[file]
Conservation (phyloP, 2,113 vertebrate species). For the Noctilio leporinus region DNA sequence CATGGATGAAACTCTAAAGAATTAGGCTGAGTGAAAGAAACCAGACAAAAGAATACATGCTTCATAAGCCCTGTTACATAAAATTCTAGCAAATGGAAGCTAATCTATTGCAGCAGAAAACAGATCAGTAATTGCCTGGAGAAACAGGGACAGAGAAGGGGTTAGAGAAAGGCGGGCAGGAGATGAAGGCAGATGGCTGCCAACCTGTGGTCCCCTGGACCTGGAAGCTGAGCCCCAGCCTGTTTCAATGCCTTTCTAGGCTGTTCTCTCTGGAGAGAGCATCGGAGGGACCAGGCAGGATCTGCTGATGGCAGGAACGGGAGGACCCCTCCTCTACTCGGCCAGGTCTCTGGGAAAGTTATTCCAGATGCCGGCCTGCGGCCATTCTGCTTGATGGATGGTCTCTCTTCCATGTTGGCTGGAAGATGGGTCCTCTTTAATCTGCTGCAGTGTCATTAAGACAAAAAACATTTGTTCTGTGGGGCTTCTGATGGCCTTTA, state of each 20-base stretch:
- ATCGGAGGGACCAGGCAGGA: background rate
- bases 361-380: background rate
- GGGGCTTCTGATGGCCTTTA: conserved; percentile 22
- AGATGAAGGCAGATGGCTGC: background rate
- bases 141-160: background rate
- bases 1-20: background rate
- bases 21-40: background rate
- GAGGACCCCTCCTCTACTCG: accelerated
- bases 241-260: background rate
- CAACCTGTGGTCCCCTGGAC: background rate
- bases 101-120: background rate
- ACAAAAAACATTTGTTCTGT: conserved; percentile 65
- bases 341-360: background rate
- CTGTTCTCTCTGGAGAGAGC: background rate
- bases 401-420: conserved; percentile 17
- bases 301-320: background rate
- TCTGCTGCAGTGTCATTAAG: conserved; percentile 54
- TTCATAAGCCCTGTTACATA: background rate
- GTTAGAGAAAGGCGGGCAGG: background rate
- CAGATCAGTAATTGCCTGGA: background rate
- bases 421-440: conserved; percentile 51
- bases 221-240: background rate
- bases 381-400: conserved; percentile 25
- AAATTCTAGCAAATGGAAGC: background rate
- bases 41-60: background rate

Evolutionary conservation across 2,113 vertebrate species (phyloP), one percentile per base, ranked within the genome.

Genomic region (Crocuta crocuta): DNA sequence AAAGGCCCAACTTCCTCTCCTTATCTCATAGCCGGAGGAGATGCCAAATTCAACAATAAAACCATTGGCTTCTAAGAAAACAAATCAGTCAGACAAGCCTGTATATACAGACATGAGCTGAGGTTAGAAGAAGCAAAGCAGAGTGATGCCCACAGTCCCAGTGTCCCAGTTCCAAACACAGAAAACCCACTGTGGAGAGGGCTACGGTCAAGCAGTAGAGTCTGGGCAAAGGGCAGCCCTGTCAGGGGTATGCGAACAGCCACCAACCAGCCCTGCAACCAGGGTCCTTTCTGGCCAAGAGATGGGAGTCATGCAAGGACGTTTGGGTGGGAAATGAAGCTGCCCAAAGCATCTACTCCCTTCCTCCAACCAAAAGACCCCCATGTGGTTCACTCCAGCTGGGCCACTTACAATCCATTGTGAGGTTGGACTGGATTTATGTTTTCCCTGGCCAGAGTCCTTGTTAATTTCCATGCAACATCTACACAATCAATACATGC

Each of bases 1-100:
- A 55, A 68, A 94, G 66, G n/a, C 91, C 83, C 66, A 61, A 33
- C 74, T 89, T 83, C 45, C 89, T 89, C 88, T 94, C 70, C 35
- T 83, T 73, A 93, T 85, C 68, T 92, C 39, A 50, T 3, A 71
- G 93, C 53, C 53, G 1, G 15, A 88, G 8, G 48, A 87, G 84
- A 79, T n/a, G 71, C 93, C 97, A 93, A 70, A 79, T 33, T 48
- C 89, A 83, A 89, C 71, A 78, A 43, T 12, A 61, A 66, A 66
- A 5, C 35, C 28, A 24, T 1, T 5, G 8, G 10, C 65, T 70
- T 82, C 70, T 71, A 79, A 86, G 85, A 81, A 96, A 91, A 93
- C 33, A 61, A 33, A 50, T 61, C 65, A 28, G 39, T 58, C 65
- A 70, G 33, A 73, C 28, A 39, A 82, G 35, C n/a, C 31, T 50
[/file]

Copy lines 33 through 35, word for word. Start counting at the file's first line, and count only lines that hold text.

- G 93, C 53, C 53, G 1, G 15, A 88, G 8, G 48, A 87, G 84
- A 79, T n/a, G 71, C 93, C 97, A 93, A 70, A 79, T 33, T 48
- C 89, A 83, A 89, C 71, A 78, A 43, T 12, A 61, A 66, A 66